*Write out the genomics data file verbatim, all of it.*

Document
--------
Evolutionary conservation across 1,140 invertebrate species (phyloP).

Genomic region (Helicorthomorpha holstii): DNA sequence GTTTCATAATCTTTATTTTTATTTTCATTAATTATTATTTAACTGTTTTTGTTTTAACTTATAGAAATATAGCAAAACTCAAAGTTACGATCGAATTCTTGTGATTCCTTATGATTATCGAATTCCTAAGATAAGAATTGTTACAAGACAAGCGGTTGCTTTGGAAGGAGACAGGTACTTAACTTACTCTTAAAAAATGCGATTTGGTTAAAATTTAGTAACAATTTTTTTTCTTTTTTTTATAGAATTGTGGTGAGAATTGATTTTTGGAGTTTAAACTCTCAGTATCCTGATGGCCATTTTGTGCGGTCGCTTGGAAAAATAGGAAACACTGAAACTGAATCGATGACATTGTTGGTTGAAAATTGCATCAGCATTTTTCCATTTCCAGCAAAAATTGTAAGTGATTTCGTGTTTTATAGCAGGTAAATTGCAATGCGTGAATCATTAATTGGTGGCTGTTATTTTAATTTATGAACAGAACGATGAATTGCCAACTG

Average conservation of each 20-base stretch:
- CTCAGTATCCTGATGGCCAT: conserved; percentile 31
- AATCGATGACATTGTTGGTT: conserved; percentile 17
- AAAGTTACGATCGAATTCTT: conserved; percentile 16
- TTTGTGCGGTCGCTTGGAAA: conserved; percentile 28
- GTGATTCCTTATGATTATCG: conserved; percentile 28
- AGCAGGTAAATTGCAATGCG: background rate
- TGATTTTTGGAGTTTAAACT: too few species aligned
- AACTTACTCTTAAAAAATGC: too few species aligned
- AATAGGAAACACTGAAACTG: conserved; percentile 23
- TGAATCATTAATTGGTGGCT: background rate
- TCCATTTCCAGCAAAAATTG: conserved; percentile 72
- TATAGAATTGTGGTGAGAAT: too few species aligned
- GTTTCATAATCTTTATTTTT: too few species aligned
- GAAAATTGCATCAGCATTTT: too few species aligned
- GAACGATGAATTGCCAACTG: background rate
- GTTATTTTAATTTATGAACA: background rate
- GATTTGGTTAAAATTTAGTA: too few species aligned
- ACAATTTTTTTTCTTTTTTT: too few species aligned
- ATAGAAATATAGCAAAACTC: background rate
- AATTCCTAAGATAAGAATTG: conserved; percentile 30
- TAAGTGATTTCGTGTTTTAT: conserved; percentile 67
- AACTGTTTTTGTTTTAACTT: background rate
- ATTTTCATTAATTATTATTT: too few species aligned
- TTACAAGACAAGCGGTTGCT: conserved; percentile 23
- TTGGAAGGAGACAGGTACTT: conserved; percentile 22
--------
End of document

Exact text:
Evolutionary conservation across 1,140 invertebrate species (phyloP).

Genomic region (Helicorthomorpha holstii): DNA sequence GTTTCATAATCTTTATTTTTATTTTCATTAATTATTATTTAACTGTTTTTGTTTTAACTTATAGAAATATAGCAAAACTCAAAGTTACGATCGAATTCTTGTGATTCCTTATGATTATCGAATTCCTAAGATAAGAATTGTTACAAGACAAGCGGTTGCTTTGGAAGGAGACAGGTACTTAACTTACTCTTAAAAAATGCGATTTGGTTAAAATTTAGTAACAATTTTTTTTCTTTTTTTTATAGAATTGTGGTGAGAATTGATTTTTGGAGTTTAAACTCTCAGTATCCTGATGGCCATTTTGTGCGGTCGCTTGGAAAAATAGGAAACACTGAAACTGAATCGATGACATTGTTGGTTGAAAATTGCATCAGCATTTTTCCATTTCCAGCAAAAATTGTAAGTGATTTCGTGTTTTATAGCAGGTAAATTGCAATGCGTGAATCATTAATTGGTGGCTGTTATTTTAATTTATGAACAGAACGATGAATTGCCAACTG

Average conservation of each 20-base stretch:
- CTCAGTATCCTGATGGCCAT: conserved; percentile 31
- AATCGATGACATTGTTGGTT: conserved; percentile 17
- AAAGTTACGATCGAATTCTT: conserved; percentile 16
- TTTGTGCGGTCGCTTGGAAA: conserved; percentile 28
- GTGATTCCTTATGATTATCG: conserved; percentile 28
- AGCAGGTAAATTGCAATGCG: background rate
- TGATTTTTGGAGTTTAAACT: too few species aligned
- AACTTACTCTTAAAAAATGC: too few species aligned
- AATAGGAAACACTGAAACTG: conserved; percentile 23
- TGAATCATTAATTGGTGGCT: background rate
- TCCATTTCCAGCAAAAATTG: conserved; percentile 72
- TATAGAATTGTGGTGAGAAT: too few species aligned
- GTTTCATAATCTTTATTTTT: too few species aligned
- GAAAATTGCATCAGCATTTT: too few species aligned
- GAACGATGAATTGCCAACTG: background rate
- GTTATTTTAATTTATGAACA: background rate
- GATTTGGTTAAAATTTAGTA: too few species aligned
- ACAATTTTTTTTCTTTTTTT: too few species aligned
- ATAGAAATATAGCAAAACTC: background rate
- AATTCCTAAGATAAGAATTG: conserved; percentile 30
- TAAGTGATTTCGTGTTTTAT: conserved; percentile 67
- AACTGTTTTTGTTTTAACTT: background rate
- ATTTTCATTAATTATTATTT: too few species aligned
- TTACAAGACAAGCGGTTGCT: conserved; percentile 23
- TTGGAAGGAGACAGGTACTT: conserved; percentile 22